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What Is Calculated LDL Cholesterol?

by
author image Michelle Kerns
Michelle Kerns writes for a variety of print and online publications and specializes in literature and science topics. She has served as a book columnist since 2008 and is a member of the National Book Critics Circle. Kerns studied English literature and neurology at UC Davis.
What Is Calculated LDL Cholesterol?
A doctor consults with a patient in an office. Photo Credit 4774344sean/iStock/Getty Images

Your body contains two main types of cholesterol: HDL, or high-density lipoproteins, and LDL, low-density lipoproteins. If your blood has a high concentration of LDL cholesterol, you may have a greater chance of having a stroke or heart attack. Your calculated LDL cholesterol is a way for your doctor to assess your LDL level and thus your heart disease risk.

Calculating LDL Cholesterol

To find out your calculated LDL cholesterol, you will need to have a blood sample drawn after you have fasted for nine to 12 hours. Your total cholesterol, HDL cholesterol and triglycerides -- food-based fats circulating in your bloodstream -- can be determined from this sample. According to the Harvard Medical School Family Health Guide, your LDL cholesterol is calculated from these results by dividing your triglyceride level by five, then subtracting the result along with your HDL level from the total cholesterol number.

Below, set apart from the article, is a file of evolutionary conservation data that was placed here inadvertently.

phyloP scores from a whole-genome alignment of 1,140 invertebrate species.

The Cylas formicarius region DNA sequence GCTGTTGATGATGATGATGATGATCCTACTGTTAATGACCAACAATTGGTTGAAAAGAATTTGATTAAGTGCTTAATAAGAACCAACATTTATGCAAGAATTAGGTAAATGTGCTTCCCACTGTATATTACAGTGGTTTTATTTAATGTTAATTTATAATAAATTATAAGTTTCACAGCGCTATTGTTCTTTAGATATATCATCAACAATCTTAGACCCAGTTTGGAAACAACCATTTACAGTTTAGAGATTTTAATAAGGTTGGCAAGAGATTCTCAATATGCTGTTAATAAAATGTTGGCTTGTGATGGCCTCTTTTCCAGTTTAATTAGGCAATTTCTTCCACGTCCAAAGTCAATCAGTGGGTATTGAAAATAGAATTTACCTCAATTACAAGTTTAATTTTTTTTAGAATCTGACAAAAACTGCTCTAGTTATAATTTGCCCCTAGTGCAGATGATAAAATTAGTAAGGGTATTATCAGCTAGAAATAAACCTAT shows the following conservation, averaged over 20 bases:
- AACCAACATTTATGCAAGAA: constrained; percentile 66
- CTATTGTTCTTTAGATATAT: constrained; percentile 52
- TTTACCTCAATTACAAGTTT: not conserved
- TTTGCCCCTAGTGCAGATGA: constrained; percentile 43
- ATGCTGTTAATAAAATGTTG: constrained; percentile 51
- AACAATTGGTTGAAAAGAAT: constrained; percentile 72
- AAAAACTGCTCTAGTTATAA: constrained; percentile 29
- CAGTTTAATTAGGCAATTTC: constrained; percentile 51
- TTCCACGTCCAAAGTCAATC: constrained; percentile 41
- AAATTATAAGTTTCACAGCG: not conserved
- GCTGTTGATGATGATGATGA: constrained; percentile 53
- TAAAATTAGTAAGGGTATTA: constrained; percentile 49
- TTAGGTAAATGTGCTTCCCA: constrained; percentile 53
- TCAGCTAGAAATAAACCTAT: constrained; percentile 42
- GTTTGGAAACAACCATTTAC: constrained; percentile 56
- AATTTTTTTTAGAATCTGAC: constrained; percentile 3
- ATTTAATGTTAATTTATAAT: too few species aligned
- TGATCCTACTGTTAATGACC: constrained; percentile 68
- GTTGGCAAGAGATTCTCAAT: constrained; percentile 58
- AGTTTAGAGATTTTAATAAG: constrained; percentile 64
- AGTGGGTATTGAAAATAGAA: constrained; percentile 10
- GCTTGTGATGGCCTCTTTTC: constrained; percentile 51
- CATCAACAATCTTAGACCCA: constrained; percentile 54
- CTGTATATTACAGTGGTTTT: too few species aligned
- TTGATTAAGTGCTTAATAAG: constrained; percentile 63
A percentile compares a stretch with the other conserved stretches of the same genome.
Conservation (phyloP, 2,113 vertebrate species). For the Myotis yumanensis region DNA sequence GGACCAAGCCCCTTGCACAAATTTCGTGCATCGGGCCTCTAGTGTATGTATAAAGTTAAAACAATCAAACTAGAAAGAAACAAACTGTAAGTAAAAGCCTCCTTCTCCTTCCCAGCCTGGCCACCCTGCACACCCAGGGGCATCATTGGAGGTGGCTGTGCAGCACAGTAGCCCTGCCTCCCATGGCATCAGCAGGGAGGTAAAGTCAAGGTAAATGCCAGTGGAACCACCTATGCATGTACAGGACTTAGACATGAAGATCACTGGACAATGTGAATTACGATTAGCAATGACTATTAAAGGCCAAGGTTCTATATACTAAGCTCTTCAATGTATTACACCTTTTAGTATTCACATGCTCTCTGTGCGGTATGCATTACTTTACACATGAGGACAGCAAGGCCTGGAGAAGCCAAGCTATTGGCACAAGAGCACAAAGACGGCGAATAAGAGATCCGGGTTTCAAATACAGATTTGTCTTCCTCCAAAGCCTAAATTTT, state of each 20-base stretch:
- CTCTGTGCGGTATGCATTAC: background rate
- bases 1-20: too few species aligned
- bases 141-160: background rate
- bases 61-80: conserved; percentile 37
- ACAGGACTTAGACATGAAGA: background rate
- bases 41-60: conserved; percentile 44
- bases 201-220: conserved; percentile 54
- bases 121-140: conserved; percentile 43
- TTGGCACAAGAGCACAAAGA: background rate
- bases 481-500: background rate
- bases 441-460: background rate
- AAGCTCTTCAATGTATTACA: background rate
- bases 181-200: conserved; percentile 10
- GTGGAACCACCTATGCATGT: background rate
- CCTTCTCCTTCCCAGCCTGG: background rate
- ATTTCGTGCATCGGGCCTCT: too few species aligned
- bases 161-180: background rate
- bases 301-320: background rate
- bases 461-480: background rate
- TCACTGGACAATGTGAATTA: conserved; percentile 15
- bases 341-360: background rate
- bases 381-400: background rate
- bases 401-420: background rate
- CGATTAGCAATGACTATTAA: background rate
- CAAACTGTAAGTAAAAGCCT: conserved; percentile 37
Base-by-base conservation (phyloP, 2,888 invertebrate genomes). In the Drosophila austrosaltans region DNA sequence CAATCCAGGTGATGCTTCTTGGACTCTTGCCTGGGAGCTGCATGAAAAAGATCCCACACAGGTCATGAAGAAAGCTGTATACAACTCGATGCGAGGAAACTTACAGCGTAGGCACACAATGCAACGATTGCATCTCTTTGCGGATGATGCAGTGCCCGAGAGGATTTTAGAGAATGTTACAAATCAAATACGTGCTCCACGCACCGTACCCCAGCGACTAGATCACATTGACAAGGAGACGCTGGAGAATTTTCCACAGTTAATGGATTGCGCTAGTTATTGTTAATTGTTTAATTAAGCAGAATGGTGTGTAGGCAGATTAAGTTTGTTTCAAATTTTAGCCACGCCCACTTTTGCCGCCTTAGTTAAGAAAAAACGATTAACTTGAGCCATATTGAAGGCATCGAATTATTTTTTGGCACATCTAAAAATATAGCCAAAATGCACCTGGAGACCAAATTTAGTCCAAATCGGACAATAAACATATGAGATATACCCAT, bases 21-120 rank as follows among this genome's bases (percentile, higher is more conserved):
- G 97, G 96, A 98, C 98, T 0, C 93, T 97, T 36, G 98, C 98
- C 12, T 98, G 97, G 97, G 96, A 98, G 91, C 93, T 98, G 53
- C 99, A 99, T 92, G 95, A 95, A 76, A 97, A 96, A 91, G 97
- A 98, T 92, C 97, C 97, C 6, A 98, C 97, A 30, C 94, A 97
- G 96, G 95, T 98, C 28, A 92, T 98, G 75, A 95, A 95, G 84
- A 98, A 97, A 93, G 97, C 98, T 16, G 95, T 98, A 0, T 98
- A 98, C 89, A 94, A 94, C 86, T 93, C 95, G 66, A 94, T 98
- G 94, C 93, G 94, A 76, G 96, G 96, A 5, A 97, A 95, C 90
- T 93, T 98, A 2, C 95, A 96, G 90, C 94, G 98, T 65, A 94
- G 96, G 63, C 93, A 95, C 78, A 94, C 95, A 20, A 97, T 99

Target LDL Numbers

Your total HDL and LDL numbers are measured in milligrams of cholesterol per deciliter of blood. The calculated LDL cholesterol level associated with the fewest number of health risks is 100 milligrams per deciliter or less. A result ranging from 160 to 189 milligrams per deciliter is considered high, while a total of 190 milligrams per deciliter or more puts you at a significantly high risk of heart disease.

Importance of Lowering LDL

LDL particles -- sometimes called "bad" cholesterol -- are responsible for transporting cholesterol through your bloodstream to the parts of your body that need the fatty compound to synthesize hormones, vitamin D, digestive enzymes and cellular membranes. Your HDL, or "good" cholesterol, particles transport excess cholesterol molecules to your liver where they can be eliminated from your body. If your LDL level is too high, the HDL particles cannot remove enough and the cholesterol builds up on your artery walls. This makes the arteries narrower and stiffer, leading to cardiovascular conditions.

Ways to Control LDL

You can bring your LDL level down significantly by exercising regularly and following a diet that limits your saturated fat intake to less than 7 percent of your daily calories and your dietary cholesterol to less than 200 milligrams per day. In addition, increase your consumption of soluble fiber and plant stanols and sterols such as those in trans fat-free margarine.

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